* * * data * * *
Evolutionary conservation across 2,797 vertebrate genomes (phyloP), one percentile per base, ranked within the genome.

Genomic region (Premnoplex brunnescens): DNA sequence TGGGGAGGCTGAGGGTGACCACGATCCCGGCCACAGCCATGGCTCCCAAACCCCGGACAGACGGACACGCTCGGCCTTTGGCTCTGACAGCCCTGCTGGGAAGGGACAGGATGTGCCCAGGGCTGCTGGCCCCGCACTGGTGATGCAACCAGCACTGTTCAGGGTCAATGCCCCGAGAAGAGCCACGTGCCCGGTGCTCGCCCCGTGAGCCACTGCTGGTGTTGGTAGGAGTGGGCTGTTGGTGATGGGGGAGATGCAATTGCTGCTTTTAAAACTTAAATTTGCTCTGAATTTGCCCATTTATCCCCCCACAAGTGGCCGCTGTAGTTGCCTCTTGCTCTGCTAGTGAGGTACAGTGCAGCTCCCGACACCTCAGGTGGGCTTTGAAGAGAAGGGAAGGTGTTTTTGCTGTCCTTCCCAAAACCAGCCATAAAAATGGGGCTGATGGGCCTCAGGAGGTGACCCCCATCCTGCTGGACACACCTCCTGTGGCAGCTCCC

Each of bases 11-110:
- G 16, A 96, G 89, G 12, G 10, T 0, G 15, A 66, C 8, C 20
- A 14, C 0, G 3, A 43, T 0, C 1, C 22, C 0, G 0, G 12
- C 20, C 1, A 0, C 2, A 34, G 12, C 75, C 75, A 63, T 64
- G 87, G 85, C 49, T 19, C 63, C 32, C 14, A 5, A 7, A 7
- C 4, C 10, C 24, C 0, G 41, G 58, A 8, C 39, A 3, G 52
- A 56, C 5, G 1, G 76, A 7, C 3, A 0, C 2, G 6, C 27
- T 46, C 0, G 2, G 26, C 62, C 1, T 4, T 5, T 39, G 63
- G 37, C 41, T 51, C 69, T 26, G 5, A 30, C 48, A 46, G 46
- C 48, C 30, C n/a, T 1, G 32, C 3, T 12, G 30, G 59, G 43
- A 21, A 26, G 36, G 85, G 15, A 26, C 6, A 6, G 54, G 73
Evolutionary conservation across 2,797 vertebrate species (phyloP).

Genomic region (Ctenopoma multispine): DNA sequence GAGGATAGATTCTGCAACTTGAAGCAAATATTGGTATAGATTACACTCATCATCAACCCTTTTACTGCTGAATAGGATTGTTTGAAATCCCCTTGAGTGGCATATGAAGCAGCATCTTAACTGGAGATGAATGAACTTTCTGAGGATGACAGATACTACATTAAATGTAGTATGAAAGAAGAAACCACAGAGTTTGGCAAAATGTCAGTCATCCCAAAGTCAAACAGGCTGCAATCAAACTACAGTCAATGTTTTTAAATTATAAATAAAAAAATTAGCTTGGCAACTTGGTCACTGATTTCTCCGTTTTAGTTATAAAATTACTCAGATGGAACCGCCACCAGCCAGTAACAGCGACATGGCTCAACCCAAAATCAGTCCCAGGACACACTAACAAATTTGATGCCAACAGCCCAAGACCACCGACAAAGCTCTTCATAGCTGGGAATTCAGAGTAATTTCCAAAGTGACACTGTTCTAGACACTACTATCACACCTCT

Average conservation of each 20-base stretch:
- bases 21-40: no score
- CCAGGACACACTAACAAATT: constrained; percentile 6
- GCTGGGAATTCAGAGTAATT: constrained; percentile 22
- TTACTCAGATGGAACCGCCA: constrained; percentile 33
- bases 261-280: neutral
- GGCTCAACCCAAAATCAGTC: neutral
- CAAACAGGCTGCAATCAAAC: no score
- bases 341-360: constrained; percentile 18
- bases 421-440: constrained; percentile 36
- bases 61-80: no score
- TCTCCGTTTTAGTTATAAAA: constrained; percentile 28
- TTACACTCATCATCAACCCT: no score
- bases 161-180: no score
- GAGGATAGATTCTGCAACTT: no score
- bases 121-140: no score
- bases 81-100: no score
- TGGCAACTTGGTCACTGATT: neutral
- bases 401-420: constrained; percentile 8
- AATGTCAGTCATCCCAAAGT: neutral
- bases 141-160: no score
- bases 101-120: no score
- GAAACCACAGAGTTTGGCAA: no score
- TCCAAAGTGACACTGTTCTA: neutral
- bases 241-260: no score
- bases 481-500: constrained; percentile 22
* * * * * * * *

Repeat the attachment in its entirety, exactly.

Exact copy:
Evolutionary conservation across 2,797 vertebrate genomes (phyloP), one percentile per base, ranked within the genome.

Genomic region (Premnoplex brunnescens): DNA sequence TGGGGAGGCTGAGGGTGACCACGATCCCGGCCACAGCCATGGCTCCCAAACCCCGGACAGACGGACACGCTCGGCCTTTGGCTCTGACAGCCCTGCTGGGAAGGGACAGGATGTGCCCAGGGCTGCTGGCCCCGCACTGGTGATGCAACCAGCACTGTTCAGGGTCAATGCCCCGAGAAGAGCCACGTGCCCGGTGCTCGCCCCGTGAGCCACTGCTGGTGTTGGTAGGAGTGGGCTGTTGGTGATGGGGGAGATGCAATTGCTGCTTTTAAAACTTAAATTTGCTCTGAATTTGCCCATTTATCCCCCCACAAGTGGCCGCTGTAGTTGCCTCTTGCTCTGCTAGTGAGGTACAGTGCAGCTCCCGACACCTCAGGTGGGCTTTGAAGAGAAGGGAAGGTGTTTTTGCTGTCCTTCCCAAAACCAGCCATAAAAATGGGGCTGATGGGCCTCAGGAGGTGACCCCCATCCTGCTGGACACACCTCCTGTGGCAGCTCCC

Each of bases 11-110:
- G 16, A 96, G 89, G 12, G 10, T 0, G 15, A 66, C 8, C 20
- A 14, C 0, G 3, A 43, T 0, C 1, C 22, C 0, G 0, G 12
- C 20, C 1, A 0, C 2, A 34, G 12, C 75, C 75, A 63, T 64
- G 87, G 85, C 49, T 19, C 63, C 32, C 14, A 5, A 7, A 7
- C 4, C 10, C 24, C 0, G 41, G 58, A 8, C 39, A 3, G 52
- A 56, C 5, G 1, G 76, A 7, C 3, A 0, C 2, G 6, C 27
- T 46, C 0, G 2, G 26, C 62, C 1, T 4, T 5, T 39, G 63
- G 37, C 41, T 51, C 69, T 26, G 5, A 30, C 48, A 46, G 46
- C 48, C 30, C n/a, T 1, G 32, C 3, T 12, G 30, G 59, G 43
- A 21, A 26, G 36, G 85, G 15, A 26, C 6, A 6, G 54, G 73
Evolutionary conservation across 2,797 vertebrate species (phyloP).

Genomic region (Ctenopoma multispine): DNA sequence GAGGATAGATTCTGCAACTTGAAGCAAATATTGGTATAGATTACACTCATCATCAACCCTTTTACTGCTGAATAGGATTGTTTGAAATCCCCTTGAGTGGCATATGAAGCAGCATCTTAACTGGAGATGAATGAACTTTCTGAGGATGACAGATACTACATTAAATGTAGTATGAAAGAAGAAACCACAGAGTTTGGCAAAATGTCAGTCATCCCAAAGTCAAACAGGCTGCAATCAAACTACAGTCAATGTTTTTAAATTATAAATAAAAAAATTAGCTTGGCAACTTGGTCACTGATTTCTCCGTTTTAGTTATAAAATTACTCAGATGGAACCGCCACCAGCCAGTAACAGCGACATGGCTCAACCCAAAATCAGTCCCAGGACACACTAACAAATTTGATGCCAACAGCCCAAGACCACCGACAAAGCTCTTCATAGCTGGGAATTCAGAGTAATTTCCAAAGTGACACTGTTCTAGACACTACTATCACACCTCT

Average conservation of each 20-base stretch:
- bases 21-40: no score
- CCAGGACACACTAACAAATT: constrained; percentile 6
- GCTGGGAATTCAGAGTAATT: constrained; percentile 22
- TTACTCAGATGGAACCGCCA: constrained; percentile 33
- bases 261-280: neutral
- GGCTCAACCCAAAATCAGTC: neutral
- CAAACAGGCTGCAATCAAAC: no score
- bases 341-360: constrained; percentile 18
- bases 421-440: constrained; percentile 36
- bases 61-80: no score
- TCTCCGTTTTAGTTATAAAA: constrained; percentile 28
- TTACACTCATCATCAACCCT: no score
- bases 161-180: no score
- GAGGATAGATTCTGCAACTT: no score
- bases 121-140: no score
- bases 81-100: no score
- TGGCAACTTGGTCACTGATT: neutral
- bases 401-420: constrained; percentile 8
- AATGTCAGTCATCCCAAAGT: neutral
- bases 141-160: no score
- bases 101-120: no score
- GAAACCACAGAGTTTGGCAA: no score
- TCCAAAGTGACACTGTTCTA: neutral
- bases 241-260: no score
- bases 481-500: constrained; percentile 22